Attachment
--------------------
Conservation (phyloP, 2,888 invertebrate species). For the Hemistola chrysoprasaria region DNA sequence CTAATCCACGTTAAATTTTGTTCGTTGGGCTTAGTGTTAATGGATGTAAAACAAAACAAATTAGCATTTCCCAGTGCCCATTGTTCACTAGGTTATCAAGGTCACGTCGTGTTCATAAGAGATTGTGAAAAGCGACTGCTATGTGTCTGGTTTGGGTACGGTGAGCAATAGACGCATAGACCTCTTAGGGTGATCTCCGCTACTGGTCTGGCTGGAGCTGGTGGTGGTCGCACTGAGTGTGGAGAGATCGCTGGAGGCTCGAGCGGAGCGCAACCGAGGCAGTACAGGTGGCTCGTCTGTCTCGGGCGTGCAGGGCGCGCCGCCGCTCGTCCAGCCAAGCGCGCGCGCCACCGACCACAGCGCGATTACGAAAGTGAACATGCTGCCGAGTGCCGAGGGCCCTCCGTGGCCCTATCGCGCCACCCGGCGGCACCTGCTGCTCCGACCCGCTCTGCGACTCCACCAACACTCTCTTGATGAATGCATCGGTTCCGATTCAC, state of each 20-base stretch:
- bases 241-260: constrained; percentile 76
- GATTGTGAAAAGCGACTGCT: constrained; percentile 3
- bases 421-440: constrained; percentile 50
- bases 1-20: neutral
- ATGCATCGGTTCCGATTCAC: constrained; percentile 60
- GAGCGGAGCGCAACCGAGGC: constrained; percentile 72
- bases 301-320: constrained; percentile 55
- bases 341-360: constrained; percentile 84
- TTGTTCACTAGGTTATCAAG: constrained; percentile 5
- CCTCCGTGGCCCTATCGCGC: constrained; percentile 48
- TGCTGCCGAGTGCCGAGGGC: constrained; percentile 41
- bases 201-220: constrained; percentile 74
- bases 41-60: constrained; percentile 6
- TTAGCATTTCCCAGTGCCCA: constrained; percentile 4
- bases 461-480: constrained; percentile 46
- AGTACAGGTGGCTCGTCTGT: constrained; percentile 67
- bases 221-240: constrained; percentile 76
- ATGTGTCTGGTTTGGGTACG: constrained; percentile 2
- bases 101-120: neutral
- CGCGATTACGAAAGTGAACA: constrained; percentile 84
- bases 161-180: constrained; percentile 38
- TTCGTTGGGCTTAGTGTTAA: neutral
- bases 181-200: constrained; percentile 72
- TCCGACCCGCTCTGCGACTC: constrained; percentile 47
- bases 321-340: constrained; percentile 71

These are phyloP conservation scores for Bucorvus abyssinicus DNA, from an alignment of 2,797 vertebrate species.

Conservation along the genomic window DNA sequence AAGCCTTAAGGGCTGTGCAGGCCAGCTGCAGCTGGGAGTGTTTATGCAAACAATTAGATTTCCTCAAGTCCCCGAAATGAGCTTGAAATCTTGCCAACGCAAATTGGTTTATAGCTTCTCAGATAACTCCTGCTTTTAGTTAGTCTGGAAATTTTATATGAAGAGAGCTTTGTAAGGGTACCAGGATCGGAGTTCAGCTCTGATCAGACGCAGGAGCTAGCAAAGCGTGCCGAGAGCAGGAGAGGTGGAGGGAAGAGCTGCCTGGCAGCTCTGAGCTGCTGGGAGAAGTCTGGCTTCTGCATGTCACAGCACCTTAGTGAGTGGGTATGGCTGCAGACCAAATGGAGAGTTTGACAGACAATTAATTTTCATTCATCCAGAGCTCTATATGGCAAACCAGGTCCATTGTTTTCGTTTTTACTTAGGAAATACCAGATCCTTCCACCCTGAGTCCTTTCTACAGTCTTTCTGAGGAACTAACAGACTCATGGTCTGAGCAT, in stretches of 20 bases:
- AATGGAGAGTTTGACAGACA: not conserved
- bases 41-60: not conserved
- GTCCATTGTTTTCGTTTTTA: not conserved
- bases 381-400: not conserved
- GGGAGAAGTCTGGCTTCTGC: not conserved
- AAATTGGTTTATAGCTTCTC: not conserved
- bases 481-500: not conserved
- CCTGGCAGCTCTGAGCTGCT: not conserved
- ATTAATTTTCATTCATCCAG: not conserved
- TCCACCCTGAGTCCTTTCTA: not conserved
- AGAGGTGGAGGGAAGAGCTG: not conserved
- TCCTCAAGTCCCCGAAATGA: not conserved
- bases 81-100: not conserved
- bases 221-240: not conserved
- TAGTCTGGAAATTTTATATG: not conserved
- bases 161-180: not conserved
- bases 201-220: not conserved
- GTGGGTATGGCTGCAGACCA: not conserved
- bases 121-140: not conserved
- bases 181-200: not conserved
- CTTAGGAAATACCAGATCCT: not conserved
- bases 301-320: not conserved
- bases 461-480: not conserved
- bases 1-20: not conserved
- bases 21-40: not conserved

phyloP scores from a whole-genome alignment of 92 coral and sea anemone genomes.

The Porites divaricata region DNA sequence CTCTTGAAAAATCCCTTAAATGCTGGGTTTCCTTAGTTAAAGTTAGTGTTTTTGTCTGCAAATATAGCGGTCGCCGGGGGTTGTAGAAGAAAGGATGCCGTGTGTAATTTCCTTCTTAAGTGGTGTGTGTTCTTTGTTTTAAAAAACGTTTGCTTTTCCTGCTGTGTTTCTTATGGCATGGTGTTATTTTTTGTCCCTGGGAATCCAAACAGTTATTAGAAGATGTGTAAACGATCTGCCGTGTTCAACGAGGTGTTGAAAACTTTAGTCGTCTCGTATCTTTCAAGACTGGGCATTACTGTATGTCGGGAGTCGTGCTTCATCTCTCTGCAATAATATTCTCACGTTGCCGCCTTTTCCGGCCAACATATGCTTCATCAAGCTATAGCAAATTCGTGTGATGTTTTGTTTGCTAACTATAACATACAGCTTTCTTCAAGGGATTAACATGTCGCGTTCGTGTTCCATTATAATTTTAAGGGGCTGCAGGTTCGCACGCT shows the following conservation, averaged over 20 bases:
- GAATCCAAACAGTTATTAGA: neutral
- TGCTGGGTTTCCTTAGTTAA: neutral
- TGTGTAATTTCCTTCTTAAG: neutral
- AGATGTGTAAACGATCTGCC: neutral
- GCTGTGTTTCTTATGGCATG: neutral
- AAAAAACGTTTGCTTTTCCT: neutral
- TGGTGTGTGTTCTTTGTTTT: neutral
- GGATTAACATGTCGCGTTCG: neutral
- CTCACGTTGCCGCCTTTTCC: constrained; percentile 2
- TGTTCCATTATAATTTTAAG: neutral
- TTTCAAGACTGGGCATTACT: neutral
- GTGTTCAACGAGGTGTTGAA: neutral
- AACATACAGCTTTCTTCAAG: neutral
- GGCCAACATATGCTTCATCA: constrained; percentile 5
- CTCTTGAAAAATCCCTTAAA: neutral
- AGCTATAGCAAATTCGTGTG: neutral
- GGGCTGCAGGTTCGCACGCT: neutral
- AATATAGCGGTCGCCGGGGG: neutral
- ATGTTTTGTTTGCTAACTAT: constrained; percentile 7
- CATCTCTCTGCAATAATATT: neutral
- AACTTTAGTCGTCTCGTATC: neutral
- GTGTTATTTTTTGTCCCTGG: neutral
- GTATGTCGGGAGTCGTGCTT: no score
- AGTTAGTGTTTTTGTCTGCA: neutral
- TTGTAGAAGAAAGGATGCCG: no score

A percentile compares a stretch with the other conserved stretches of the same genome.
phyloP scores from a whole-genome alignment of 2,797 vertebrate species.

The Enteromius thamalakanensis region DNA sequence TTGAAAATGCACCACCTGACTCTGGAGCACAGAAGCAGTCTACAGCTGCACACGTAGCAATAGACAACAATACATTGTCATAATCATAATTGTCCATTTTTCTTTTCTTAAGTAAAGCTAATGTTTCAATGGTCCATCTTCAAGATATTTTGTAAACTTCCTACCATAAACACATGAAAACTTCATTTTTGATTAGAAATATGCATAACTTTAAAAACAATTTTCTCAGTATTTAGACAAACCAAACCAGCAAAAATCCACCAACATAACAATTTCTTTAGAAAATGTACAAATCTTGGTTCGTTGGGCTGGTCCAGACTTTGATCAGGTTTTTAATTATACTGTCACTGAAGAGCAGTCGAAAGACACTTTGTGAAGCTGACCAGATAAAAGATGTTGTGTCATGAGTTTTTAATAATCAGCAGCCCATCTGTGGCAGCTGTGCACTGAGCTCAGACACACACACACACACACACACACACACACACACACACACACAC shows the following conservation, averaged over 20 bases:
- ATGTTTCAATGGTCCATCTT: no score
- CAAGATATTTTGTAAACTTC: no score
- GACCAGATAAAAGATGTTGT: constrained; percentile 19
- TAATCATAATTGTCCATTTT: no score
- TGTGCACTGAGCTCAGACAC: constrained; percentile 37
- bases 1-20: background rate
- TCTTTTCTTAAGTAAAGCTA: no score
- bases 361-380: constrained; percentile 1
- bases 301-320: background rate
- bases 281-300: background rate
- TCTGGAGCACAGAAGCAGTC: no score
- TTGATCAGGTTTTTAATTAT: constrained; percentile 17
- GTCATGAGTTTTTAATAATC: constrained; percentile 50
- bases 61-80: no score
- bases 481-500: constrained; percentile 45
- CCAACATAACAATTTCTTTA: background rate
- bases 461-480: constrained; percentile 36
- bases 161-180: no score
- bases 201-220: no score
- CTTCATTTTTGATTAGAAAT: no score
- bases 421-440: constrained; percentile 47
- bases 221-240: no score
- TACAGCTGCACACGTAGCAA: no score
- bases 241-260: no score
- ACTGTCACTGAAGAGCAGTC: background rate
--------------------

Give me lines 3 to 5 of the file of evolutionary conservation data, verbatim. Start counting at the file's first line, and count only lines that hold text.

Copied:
- GATTGTGAAAAGCGACTGCT: constrained; percentile 3
- bases 421-440: constrained; percentile 50
- bases 1-20: neutral